In March, the Vikings released Joseph and prioritized the nose tackle position through free agency. Minnesota signed Baltimore nose tackle Michael Pierce to a three-year, $27 million deal, according to ESPN’s Josina Anderson. Pierce, a 27-year-old run-stuffer, will become one of the most important players in Zimmer’s defense. With the Ravens, he made an impact by taking on double teams and creating interior penetration. In Minnesota, he will be tasked with shooting his gap and commanding attention. When he starts muscling up against interior offensive linemen, Anthony Barr and Eric Kendricks will have more room to flow freely. It's critical to create downhill lanes for linebackers who are defending the run. Pierce, a powerful presence, is entering the prime of his career. He isn't a major threat when rushing the passer, but his above average strength puts a strain on interior offensive line units. After he was signed, I pulled out clips and shared analysis in this Twitter thread:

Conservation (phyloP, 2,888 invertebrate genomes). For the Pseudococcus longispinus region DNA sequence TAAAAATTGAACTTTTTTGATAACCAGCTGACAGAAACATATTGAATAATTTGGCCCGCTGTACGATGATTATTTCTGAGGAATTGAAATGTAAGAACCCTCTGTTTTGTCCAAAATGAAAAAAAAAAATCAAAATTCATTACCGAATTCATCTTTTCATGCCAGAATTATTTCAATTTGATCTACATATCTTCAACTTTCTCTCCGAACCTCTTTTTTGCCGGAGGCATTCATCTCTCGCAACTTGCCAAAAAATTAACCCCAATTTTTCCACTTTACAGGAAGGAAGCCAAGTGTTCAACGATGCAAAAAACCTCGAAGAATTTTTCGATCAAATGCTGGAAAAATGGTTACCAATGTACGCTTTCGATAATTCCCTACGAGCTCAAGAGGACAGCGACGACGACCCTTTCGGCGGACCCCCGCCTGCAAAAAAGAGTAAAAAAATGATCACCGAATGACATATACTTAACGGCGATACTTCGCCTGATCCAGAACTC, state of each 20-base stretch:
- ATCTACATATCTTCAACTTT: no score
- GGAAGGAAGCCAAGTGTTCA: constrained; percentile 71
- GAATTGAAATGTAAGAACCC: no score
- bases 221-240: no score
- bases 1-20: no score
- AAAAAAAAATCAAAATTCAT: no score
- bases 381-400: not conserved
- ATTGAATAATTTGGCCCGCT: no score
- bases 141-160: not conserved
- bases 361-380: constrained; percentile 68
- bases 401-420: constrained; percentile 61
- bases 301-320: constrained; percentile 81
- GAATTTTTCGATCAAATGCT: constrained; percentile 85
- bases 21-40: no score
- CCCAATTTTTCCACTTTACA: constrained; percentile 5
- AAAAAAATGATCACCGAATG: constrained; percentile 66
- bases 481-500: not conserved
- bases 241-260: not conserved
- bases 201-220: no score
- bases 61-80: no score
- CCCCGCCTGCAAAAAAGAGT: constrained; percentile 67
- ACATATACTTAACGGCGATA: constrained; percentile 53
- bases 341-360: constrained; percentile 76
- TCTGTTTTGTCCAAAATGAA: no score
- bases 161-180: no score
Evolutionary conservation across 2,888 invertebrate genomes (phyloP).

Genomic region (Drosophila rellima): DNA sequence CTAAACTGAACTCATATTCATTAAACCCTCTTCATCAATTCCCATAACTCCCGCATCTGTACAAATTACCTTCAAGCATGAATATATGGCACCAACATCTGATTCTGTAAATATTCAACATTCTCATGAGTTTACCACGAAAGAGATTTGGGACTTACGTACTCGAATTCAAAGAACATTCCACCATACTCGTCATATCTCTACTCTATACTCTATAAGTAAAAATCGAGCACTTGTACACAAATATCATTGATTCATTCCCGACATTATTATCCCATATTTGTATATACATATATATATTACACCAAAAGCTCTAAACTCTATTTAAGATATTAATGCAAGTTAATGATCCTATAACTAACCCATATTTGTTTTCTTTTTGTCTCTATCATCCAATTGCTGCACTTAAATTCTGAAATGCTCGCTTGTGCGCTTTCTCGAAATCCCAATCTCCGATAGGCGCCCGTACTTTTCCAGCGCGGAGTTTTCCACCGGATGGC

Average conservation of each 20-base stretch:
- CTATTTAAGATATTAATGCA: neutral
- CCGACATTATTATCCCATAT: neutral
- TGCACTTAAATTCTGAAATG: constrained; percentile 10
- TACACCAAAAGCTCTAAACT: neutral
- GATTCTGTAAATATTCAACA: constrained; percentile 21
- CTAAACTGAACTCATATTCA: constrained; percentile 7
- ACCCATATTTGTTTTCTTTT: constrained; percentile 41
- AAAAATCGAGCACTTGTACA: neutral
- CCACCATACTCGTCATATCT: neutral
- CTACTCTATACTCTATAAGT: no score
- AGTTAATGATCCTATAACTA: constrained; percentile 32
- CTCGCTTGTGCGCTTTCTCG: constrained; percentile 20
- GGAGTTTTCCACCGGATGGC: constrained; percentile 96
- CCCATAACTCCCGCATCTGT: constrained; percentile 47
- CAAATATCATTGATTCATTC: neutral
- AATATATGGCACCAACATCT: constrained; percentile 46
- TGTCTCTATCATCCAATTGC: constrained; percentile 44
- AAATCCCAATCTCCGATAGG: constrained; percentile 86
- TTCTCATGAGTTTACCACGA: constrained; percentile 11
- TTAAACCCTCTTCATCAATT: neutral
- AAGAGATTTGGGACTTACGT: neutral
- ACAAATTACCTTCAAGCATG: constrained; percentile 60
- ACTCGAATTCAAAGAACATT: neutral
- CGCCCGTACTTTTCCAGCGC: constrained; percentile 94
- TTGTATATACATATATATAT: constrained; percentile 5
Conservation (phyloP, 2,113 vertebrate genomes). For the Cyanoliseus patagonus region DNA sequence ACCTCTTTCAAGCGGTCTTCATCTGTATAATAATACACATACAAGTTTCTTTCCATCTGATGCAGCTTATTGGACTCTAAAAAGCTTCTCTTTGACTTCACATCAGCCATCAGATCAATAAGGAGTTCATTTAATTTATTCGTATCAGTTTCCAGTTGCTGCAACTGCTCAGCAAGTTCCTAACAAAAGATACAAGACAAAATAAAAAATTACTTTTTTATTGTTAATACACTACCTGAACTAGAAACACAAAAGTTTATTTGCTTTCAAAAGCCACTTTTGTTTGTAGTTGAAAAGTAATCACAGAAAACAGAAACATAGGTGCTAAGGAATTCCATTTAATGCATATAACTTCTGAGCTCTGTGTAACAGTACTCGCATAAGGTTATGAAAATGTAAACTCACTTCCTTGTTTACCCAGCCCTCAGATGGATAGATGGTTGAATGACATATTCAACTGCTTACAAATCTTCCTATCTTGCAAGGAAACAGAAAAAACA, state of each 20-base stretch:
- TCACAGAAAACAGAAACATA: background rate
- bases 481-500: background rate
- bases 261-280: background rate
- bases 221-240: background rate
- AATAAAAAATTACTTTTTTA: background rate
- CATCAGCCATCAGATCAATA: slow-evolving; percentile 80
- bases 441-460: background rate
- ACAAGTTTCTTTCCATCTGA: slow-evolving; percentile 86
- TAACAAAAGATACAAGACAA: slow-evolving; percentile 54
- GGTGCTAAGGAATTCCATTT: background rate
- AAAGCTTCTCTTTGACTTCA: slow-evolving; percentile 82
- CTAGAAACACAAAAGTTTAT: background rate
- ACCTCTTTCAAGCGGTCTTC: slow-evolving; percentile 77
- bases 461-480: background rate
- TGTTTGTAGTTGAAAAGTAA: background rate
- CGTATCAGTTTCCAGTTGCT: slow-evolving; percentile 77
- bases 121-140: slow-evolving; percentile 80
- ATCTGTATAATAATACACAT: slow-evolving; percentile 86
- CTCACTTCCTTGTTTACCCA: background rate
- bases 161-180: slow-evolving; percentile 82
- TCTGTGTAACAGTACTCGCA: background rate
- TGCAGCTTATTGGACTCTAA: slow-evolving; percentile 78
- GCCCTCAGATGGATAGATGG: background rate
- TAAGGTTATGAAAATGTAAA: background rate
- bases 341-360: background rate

When analyzing the past trends of Zimmer's defense, we know it's critical to stop the run and place opponents in long-down situations. The Vikings' current personnel allows the coaches to be creative with fronts and various blitz looks. Many fans have been asking whether the team could switch to a base 3-4 defense. Due to the team's current personnel and Pierce's two-gap ability, this is certainly possible. However, I'm not anticipating a change. If anything, Zimmer will just continue expanding his sub-packages and hybrid fronts. Perhaps senior defensive assistant Dom Capers can find ways to maximize linebacker Anthony Barr's versatility. Last year, Zimmer already deployed a variety of third down sub-packages to get after the quarterback.

Everson Griffen is set to depart in free agency, so the Vikings may invest a draft pick into a pass rusher. I actually wouldn't be surprised if the personnel staff selected one defensive end in the first four rounds.

The Vikings clearly understood patching the run defense was a top offseason priority. Pierce is entering his prime and brings much-needed strength to the interior. With additional development under Andre Patterson, he could be the centerpiece of Minnesota's run defense for years to come.